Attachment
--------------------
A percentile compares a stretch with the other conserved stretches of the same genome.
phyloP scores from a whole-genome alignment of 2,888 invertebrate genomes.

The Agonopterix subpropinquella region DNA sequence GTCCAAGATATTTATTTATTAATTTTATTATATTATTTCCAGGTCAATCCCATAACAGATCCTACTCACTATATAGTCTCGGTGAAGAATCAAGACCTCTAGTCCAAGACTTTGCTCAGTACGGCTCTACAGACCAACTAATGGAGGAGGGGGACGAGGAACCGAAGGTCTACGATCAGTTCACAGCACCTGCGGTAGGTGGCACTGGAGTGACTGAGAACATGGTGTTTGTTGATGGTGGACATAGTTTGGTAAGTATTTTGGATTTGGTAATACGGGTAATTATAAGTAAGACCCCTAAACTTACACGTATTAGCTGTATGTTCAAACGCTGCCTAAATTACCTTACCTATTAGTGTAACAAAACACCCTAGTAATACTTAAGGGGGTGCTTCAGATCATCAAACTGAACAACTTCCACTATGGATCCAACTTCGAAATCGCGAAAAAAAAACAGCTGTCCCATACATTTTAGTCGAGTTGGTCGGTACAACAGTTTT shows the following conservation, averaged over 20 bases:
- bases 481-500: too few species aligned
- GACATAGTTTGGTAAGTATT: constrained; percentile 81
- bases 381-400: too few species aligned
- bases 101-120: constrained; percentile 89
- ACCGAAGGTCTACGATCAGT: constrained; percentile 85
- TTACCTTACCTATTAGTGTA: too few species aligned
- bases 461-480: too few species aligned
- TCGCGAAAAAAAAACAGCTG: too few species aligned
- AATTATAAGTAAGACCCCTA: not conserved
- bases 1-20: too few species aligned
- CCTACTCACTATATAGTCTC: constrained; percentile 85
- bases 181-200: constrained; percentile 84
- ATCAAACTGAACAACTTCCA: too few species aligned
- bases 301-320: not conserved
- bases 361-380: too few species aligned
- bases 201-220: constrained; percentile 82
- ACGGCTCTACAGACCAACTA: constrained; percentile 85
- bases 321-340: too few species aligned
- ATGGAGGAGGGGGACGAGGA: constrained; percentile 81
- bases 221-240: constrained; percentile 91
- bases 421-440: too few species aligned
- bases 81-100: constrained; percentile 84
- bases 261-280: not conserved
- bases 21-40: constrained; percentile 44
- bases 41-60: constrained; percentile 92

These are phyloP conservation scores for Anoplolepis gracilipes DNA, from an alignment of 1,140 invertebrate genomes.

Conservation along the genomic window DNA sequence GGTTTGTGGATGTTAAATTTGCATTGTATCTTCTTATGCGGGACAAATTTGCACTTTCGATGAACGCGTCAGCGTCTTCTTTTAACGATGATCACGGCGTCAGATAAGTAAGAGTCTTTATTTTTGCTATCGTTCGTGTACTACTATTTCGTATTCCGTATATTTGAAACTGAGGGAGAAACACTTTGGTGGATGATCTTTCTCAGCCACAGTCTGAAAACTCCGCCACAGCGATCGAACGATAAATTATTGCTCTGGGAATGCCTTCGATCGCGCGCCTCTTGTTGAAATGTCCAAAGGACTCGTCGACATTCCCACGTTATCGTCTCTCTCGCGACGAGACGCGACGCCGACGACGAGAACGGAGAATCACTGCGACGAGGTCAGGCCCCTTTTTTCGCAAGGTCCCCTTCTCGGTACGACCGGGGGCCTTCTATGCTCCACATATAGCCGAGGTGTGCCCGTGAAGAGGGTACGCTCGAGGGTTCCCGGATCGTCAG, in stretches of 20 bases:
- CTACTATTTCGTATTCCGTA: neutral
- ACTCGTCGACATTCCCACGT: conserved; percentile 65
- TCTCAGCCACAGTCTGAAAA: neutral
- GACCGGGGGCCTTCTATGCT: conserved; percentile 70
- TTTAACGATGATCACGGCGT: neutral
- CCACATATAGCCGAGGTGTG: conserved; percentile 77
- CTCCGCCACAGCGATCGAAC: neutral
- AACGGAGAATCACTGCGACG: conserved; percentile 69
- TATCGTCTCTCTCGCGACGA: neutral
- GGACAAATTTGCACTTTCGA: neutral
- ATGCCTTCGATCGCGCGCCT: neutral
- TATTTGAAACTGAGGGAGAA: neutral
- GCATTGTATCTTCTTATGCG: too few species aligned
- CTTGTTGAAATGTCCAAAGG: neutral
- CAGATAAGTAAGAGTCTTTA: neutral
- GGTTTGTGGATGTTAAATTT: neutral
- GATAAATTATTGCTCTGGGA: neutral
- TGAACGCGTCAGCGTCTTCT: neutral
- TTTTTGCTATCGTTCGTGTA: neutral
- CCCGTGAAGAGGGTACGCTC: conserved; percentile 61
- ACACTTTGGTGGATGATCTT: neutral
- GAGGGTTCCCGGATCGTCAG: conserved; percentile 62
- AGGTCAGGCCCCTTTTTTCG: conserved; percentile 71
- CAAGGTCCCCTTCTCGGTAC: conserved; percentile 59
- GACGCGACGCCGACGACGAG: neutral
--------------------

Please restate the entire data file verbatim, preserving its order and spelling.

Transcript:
A percentile compares a stretch with the other conserved stretches of the same genome.
phyloP scores from a whole-genome alignment of 2,888 invertebrate genomes.

The Agonopterix subpropinquella region DNA sequence GTCCAAGATATTTATTTATTAATTTTATTATATTATTTCCAGGTCAATCCCATAACAGATCCTACTCACTATATAGTCTCGGTGAAGAATCAAGACCTCTAGTCCAAGACTTTGCTCAGTACGGCTCTACAGACCAACTAATGGAGGAGGGGGACGAGGAACCGAAGGTCTACGATCAGTTCACAGCACCTGCGGTAGGTGGCACTGGAGTGACTGAGAACATGGTGTTTGTTGATGGTGGACATAGTTTGGTAAGTATTTTGGATTTGGTAATACGGGTAATTATAAGTAAGACCCCTAAACTTACACGTATTAGCTGTATGTTCAAACGCTGCCTAAATTACCTTACCTATTAGTGTAACAAAACACCCTAGTAATACTTAAGGGGGTGCTTCAGATCATCAAACTGAACAACTTCCACTATGGATCCAACTTCGAAATCGCGAAAAAAAAACAGCTGTCCCATACATTTTAGTCGAGTTGGTCGGTACAACAGTTTT shows the following conservation, averaged over 20 bases:
- bases 481-500: too few species aligned
- GACATAGTTTGGTAAGTATT: constrained; percentile 81
- bases 381-400: too few species aligned
- bases 101-120: constrained; percentile 89
- ACCGAAGGTCTACGATCAGT: constrained; percentile 85
- TTACCTTACCTATTAGTGTA: too few species aligned
- bases 461-480: too few species aligned
- TCGCGAAAAAAAAACAGCTG: too few species aligned
- AATTATAAGTAAGACCCCTA: not conserved
- bases 1-20: too few species aligned
- CCTACTCACTATATAGTCTC: constrained; percentile 85
- bases 181-200: constrained; percentile 84
- ATCAAACTGAACAACTTCCA: too few species aligned
- bases 301-320: not conserved
- bases 361-380: too few species aligned
- bases 201-220: constrained; percentile 82
- ACGGCTCTACAGACCAACTA: constrained; percentile 85
- bases 321-340: too few species aligned
- ATGGAGGAGGGGGACGAGGA: constrained; percentile 81
- bases 221-240: constrained; percentile 91
- bases 421-440: too few species aligned
- bases 81-100: constrained; percentile 84
- bases 261-280: not conserved
- bases 21-40: constrained; percentile 44
- bases 41-60: constrained; percentile 92

These are phyloP conservation scores for Anoplolepis gracilipes DNA, from an alignment of 1,140 invertebrate genomes.

Conservation along the genomic window DNA sequence GGTTTGTGGATGTTAAATTTGCATTGTATCTTCTTATGCGGGACAAATTTGCACTTTCGATGAACGCGTCAGCGTCTTCTTTTAACGATGATCACGGCGTCAGATAAGTAAGAGTCTTTATTTTTGCTATCGTTCGTGTACTACTATTTCGTATTCCGTATATTTGAAACTGAGGGAGAAACACTTTGGTGGATGATCTTTCTCAGCCACAGTCTGAAAACTCCGCCACAGCGATCGAACGATAAATTATTGCTCTGGGAATGCCTTCGATCGCGCGCCTCTTGTTGAAATGTCCAAAGGACTCGTCGACATTCCCACGTTATCGTCTCTCTCGCGACGAGACGCGACGCCGACGACGAGAACGGAGAATCACTGCGACGAGGTCAGGCCCCTTTTTTCGCAAGGTCCCCTTCTCGGTACGACCGGGGGCCTTCTATGCTCCACATATAGCCGAGGTGTGCCCGTGAAGAGGGTACGCTCGAGGGTTCCCGGATCGTCAG, in stretches of 20 bases:
- CTACTATTTCGTATTCCGTA: neutral
- ACTCGTCGACATTCCCACGT: conserved; percentile 65
- TCTCAGCCACAGTCTGAAAA: neutral
- GACCGGGGGCCTTCTATGCT: conserved; percentile 70
- TTTAACGATGATCACGGCGT: neutral
- CCACATATAGCCGAGGTGTG: conserved; percentile 77
- CTCCGCCACAGCGATCGAAC: neutral
- AACGGAGAATCACTGCGACG: conserved; percentile 69
- TATCGTCTCTCTCGCGACGA: neutral
- GGACAAATTTGCACTTTCGA: neutral
- ATGCCTTCGATCGCGCGCCT: neutral
- TATTTGAAACTGAGGGAGAA: neutral
- GCATTGTATCTTCTTATGCG: too few species aligned
- CTTGTTGAAATGTCCAAAGG: neutral
- CAGATAAGTAAGAGTCTTTA: neutral
- GGTTTGTGGATGTTAAATTT: neutral
- GATAAATTATTGCTCTGGGA: neutral
- TGAACGCGTCAGCGTCTTCT: neutral
- TTTTTGCTATCGTTCGTGTA: neutral
- CCCGTGAAGAGGGTACGCTC: conserved; percentile 61
- ACACTTTGGTGGATGATCTT: neutral
- GAGGGTTCCCGGATCGTCAG: conserved; percentile 62
- AGGTCAGGCCCCTTTTTTCG: conserved; percentile 71
- CAAGGTCCCCTTCTCGGTAC: conserved; percentile 59
- GACGCGACGCCGACGACGAG: neutral